For too long, domestic violence has been considered purely a private 
matter. From now on, it is a problem we all share. What are we going to 
do about it? The first thing we have to do is do what we can to prevent 
violence. One part of the crime bill I am proudest of will help in our 
efforts to stop repeat offenses against women. It will prohibit 
individuals with a restraining order against them from purchasing or 
possessing a gun, no ifs, ands, or buts.
    When crimes do occur, we must restore the rights of victims to their 
proper place. That means giving them the right to speak at sentencing 
hearings. And above all, it means helping victims rebuild their lives. 
We'll require sexual offenders to pay restitution to their victims. We 
must help people who suffer violence put their lives back on track and 
put the burdens on the criminals where they belong.
    To help in prevention and in assisting victims, the crime bill 
establishes a Violence Against Women Office at the Department of 
Justice. Today I am pleased to announce that Bonnie

[[Page 377]]

Campbell of Iowa will be the first Director of that office. As Iowa's 
first female attorney general, Bonnie Campbell helped to enact strong 
domestic violence and anti-stalking laws in that State. She worked with 
counties and college campuses to raise awareness about domestic 
violence. And she endorsed a victims' rights amendment to the State 
constitution. A big part of her new job will be helping States and 
communities to deal with domestic violence.
    Today we are making available $26 million to help the States open 
rape crisis centers, to staff domestic violence hotlines, to provide 
victims advocates, to pay for more officers and more training. This is 
the first downpayment on a 6-year commitment of $800 million for this 
    This is part of a report I should make at least to these Members of 
Congress who are here about the crime bill. The work has already begun. 
In just 4 months we have awarded more than 16,000 police officers to 
half the police departments in America. We're taking guns and criminals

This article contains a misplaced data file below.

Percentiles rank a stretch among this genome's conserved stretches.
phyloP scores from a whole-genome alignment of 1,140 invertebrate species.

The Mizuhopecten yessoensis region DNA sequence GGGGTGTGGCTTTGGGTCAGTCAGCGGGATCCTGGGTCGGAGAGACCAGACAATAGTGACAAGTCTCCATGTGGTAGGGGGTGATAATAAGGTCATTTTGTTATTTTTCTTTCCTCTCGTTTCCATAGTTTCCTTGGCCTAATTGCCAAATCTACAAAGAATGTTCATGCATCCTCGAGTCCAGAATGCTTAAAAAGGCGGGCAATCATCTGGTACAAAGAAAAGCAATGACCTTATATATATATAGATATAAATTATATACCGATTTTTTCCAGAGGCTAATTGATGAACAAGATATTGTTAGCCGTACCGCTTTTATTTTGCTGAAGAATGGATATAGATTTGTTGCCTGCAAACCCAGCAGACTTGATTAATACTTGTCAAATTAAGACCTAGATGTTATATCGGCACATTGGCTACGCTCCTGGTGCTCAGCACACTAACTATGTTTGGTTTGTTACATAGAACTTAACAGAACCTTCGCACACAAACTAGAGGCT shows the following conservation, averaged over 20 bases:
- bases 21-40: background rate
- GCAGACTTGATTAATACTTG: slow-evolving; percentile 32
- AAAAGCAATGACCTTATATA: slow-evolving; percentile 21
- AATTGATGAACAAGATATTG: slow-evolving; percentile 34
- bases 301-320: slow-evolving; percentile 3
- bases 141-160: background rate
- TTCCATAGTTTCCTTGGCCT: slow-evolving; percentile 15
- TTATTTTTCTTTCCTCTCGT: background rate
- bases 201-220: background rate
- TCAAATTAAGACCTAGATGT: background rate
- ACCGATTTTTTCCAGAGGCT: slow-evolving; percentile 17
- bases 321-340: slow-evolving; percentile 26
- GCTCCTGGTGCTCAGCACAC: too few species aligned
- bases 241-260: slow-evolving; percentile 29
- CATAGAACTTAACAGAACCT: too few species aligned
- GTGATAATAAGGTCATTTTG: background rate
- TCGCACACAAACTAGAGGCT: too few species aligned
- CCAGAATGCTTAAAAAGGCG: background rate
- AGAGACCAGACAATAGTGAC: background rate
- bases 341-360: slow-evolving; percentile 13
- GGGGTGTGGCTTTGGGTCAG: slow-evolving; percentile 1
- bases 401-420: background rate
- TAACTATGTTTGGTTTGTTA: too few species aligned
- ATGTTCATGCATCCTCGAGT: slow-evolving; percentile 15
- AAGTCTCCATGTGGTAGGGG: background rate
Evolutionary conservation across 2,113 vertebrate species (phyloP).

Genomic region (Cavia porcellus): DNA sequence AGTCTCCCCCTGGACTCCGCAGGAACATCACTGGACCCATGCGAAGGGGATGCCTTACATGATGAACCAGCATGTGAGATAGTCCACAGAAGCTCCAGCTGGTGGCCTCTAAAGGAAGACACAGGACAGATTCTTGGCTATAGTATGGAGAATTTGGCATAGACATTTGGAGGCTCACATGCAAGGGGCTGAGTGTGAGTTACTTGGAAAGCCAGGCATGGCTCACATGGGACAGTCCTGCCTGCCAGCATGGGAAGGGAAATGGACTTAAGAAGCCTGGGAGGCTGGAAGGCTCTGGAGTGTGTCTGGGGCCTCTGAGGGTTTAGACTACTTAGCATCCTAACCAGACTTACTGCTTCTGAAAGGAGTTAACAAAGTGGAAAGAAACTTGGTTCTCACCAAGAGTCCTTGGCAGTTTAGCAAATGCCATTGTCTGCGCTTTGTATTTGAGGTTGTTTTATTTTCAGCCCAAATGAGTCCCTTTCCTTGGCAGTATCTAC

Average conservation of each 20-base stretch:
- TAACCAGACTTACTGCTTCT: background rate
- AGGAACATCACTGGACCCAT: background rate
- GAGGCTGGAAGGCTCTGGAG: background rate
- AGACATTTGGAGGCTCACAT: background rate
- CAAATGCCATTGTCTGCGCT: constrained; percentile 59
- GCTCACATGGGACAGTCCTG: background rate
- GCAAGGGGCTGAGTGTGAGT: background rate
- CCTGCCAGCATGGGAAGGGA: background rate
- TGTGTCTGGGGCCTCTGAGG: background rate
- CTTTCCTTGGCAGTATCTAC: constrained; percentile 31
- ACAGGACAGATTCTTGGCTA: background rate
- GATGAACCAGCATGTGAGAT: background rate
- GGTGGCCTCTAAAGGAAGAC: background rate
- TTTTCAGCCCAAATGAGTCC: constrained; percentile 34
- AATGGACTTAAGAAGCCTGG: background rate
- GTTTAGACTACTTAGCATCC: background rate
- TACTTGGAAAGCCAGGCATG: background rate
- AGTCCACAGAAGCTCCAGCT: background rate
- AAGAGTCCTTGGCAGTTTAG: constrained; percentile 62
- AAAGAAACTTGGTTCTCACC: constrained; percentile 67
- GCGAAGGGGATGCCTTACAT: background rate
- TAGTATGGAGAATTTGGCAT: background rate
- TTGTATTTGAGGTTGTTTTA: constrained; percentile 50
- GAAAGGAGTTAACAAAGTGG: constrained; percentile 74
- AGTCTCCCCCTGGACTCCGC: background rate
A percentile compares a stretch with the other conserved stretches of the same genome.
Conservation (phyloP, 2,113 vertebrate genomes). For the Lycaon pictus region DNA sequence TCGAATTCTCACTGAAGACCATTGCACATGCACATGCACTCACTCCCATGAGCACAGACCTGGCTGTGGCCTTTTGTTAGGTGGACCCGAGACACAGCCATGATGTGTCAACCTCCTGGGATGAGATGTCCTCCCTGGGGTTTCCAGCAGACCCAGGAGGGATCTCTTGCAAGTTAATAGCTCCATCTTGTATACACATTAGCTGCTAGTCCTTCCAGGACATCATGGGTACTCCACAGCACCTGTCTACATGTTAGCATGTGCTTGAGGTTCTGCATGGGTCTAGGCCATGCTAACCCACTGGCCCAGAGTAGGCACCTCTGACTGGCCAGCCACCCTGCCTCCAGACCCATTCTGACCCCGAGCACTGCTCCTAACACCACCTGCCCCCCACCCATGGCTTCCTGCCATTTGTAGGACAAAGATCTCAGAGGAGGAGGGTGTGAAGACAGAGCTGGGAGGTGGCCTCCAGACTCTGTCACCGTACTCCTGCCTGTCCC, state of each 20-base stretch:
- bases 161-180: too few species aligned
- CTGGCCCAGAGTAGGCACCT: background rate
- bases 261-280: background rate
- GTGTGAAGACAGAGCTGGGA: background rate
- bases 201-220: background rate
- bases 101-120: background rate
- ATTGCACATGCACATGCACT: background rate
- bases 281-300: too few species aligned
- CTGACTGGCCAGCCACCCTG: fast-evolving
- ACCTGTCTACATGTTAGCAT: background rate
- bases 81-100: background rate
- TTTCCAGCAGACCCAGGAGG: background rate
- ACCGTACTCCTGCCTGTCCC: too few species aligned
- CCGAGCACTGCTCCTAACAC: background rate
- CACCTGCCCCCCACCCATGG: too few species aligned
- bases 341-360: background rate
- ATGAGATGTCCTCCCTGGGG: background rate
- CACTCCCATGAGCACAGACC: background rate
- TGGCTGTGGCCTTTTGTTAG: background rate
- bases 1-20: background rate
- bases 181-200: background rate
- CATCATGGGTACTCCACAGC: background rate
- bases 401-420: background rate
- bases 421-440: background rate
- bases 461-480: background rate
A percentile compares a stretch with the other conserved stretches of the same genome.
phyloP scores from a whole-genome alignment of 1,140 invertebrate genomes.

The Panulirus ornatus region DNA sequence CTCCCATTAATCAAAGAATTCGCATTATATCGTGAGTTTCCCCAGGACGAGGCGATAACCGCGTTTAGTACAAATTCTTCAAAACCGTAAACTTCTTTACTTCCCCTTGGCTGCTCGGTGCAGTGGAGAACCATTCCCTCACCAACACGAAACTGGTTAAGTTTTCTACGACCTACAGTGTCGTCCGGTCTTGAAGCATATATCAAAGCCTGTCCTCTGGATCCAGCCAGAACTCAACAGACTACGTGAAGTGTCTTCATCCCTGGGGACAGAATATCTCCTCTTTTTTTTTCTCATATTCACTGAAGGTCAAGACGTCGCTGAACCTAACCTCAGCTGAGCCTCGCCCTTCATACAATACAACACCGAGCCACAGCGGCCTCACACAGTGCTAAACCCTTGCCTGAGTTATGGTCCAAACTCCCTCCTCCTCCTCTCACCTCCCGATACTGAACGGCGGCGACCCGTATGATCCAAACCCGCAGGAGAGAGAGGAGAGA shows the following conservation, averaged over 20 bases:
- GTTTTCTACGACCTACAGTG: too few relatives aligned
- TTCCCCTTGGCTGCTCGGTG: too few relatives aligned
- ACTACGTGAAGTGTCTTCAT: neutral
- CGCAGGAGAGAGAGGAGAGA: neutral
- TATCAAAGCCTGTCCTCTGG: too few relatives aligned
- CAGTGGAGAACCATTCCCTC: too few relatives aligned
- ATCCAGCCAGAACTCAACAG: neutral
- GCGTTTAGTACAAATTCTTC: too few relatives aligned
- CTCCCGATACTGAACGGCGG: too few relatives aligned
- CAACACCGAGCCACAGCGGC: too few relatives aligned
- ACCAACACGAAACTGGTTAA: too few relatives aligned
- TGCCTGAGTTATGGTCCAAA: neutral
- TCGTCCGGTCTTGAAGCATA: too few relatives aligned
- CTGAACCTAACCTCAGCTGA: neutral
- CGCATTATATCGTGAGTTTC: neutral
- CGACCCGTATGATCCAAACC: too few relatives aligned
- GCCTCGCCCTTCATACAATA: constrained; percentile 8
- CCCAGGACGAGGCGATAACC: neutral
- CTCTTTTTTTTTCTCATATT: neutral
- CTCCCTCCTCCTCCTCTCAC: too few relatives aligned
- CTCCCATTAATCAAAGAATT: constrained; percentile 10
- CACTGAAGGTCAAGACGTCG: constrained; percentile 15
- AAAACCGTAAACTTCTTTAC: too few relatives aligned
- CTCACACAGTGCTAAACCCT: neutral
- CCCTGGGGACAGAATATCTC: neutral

off the streets. The ``three strikes and you're out'' law is being 
enforced in Iowa and in many other States throughout the country. In 
short, we are under budget and ahead of schedule. And I want more of 
that from our Government.
    We passed this crime bill with bipartisan support. And I'd be the 
last person to say that it's the end-all and be-all, the ultimate answer 
to all the problems of crime in America. But I will not permit the crime 
bill to be undercut. It is just starting to make a difference in the 
lives of Americans. We have to keep going. We have to make a difference 
in the lives of everyone, but especially the women and the children we 
are called here today to pledge our allegiance to protect.
    Let me begin this introduction of Bonnie Campbell and end it with a 
simple thank you. It's hard to get anybody with good sense to leave Iowa 
to come to Washington. [Laughter] And I thank her for doing it and for 
the shining example she has set in public service and for the excellent 
work I am confident she will do in this important position.

Note: The President spoke at 1:11 p.m. in the East Room at the White 
House. In his remarks, he referred to Sarah M. Buel, Evelyn Green Davis 
fellow in law at Radcliffe College and 17-year activist on family 
violence issues. Following the President's remarks, Ms. Campbell made